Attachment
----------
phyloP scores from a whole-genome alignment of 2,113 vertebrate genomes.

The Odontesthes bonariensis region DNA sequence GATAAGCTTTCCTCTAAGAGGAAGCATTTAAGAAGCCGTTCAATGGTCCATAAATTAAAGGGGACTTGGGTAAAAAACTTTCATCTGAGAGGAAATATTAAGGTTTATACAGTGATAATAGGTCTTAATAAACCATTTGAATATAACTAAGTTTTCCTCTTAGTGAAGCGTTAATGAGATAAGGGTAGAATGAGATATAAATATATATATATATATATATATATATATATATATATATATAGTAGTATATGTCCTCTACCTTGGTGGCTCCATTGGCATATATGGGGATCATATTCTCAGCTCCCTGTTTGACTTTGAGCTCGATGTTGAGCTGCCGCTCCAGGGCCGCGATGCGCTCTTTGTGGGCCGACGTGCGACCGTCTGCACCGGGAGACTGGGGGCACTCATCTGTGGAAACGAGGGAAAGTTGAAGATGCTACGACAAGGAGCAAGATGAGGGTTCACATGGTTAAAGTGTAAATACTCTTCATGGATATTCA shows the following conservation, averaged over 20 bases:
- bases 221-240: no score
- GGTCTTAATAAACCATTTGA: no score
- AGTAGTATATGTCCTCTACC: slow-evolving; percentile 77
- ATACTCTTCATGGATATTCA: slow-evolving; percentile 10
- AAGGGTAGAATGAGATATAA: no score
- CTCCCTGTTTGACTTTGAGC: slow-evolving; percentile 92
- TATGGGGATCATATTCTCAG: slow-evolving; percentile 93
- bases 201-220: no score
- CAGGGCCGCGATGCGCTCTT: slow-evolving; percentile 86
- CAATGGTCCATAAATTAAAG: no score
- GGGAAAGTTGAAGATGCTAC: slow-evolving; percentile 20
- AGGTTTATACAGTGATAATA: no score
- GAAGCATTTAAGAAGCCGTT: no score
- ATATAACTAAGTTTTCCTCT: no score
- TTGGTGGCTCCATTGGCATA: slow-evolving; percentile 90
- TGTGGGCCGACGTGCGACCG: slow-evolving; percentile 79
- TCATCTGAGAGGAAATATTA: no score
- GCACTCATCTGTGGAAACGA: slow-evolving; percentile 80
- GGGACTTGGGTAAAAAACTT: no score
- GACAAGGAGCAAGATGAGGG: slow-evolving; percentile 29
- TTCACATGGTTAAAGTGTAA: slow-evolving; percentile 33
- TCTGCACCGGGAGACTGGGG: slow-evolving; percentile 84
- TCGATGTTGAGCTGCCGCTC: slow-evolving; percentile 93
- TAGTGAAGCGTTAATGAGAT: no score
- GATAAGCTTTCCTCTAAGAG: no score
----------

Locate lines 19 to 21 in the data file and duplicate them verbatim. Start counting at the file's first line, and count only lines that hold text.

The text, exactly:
- TCATCTGAGAGGAAATATTA: no score
- GCACTCATCTGTGGAAACGA: slow-evolving; percentile 80
- GGGACTTGGGTAAAAAACTT: no score